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I have used those Paterson plastic reels many times and once you master loading, the film stays nicely in the grooves but it is a bitch to get in the grooves. I suggest you practice loading with the ruined negatives in the light first and then in the dark. It looks as if the film is not flat and crinkled on the roll. Can't tell you what caused the splotches but might have something to do with the film not loaded properly so no real agitation. Try test loading and I also always used the twirling on Yankee tanks but did the upside-down agitation with Paterson.
Please re-read the thread and look at the photos, especially the last one. The film is too wide. It's been measured with dial calipers. B&H has been notified, it's a QC issue. Rerapan is cutting 120 down to 127...poorly.
The mottling is called reticulation, and I'm told it's caused by humidity and heat. This may have been caused in the bag while I struggled to get the too-wide film in the reel, or possibly before it was ever sent to me.

The film is special order. It took 3 weeks to arrive. I put it directly in the refrigerator, exposed it a week later, and developed a week after that. So, it was either in the bag or before I got it. Either way, it's still too wide.
 

Brownie

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I'm getting a lot of feedback from another forum that has many film devotees. there are a lot of complaints about Rera quality. This is a snip from one post:

I sacrificed a roll of Rerachrome (snip) and took some measurements. The backing paper measured 47mm and the film maybe a quarter mm over 46. I tried loading this film in a stainless reel and in a Paterson reel, with similar (aggravating) results. In both cases the film resisted loading and repeatedly buckled (snip) . It wouldn't engage the ball bearings in the Paterson reel because of this--I had to force-feed the leading edge through the gate. When I did get it to feed, it buckled and jumped out of the track. On the stainless reel it kept buckling (for the same reason), though I did finally get it to wind on properly. I'm not at all certain that getting a stainless steel reel will solve the problem--I think it's probably the film.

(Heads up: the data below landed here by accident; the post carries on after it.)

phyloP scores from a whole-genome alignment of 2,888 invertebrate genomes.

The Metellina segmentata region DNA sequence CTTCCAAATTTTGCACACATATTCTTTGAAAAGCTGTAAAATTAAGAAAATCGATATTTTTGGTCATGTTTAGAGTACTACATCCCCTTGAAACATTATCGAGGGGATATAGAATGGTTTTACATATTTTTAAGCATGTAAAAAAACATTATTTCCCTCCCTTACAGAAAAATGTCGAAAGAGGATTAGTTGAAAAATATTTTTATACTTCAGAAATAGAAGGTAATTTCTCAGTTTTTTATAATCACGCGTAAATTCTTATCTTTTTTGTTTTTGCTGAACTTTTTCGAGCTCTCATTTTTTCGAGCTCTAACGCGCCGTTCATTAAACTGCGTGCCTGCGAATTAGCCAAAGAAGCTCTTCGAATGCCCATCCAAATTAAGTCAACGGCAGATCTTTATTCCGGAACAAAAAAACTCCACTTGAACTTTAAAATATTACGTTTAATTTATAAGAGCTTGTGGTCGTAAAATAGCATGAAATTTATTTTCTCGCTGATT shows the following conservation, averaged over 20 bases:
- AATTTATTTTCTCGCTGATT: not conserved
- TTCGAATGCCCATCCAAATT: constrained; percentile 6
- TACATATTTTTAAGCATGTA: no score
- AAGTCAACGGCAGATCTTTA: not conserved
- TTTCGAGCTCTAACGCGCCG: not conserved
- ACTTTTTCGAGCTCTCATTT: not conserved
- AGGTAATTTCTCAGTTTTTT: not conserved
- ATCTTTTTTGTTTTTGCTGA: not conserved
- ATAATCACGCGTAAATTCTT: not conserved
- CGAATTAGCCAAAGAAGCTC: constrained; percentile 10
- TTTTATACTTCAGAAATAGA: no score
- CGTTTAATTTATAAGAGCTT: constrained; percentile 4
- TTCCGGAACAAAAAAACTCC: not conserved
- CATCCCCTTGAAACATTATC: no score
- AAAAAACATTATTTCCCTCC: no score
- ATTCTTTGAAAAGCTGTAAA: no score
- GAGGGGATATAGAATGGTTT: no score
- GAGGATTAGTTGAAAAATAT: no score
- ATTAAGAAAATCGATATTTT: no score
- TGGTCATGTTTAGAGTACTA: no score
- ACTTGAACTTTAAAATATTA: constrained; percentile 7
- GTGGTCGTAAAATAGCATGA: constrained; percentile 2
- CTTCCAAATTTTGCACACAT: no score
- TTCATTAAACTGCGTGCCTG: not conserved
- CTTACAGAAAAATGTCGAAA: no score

So it looks like I was fighting more problems than just over-wide film. Another guy posted that he fumbled with a roll for hours.
 

Brownie

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I've been inclining towards the problem being caused by heat or moisture to the unexposed film as well. Possibly poor storage or shipping.
You're not alone in that, others have said the same. One thought it may have happened in the bag, other more experienced people think like you, the film was not handled correctly from the beginning.

Live and learn. I'm hoping B&H steps up and does something to rectify this. At this point even a store credit would work for me.
 

agentlossing

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You're not alone in that, others have said the same. One thought it may have happened in the bag, other more experienced people think like you, the film was not handled correctly from the beginning.

Live and learn. I'm hoping B&H steps up and does something to rectify this. At this point even a store credit would work for me.
I have a coworker of the same religious persuasion as the majority of B&H employees, whom I like to rib a little when I'm waiting on B&H to ship something or respond to communication: "I need your friends in NYC to hurry up!"
 

Brownie

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Heard from B&H, they are refunding the full amount for the film.

Now then, I am debating whether to shoot the second roll or trash it. Since I am new to this and need all the practice I can get, I think I'll shoot it. I'm picking up a Brownie 127 today from a guy on CL who wants to give it away. I'll clean it up and shoot the roll to see what happens. I'd love to find out this new roll was cut correctly and I'm not near as fumble fingered as I seem!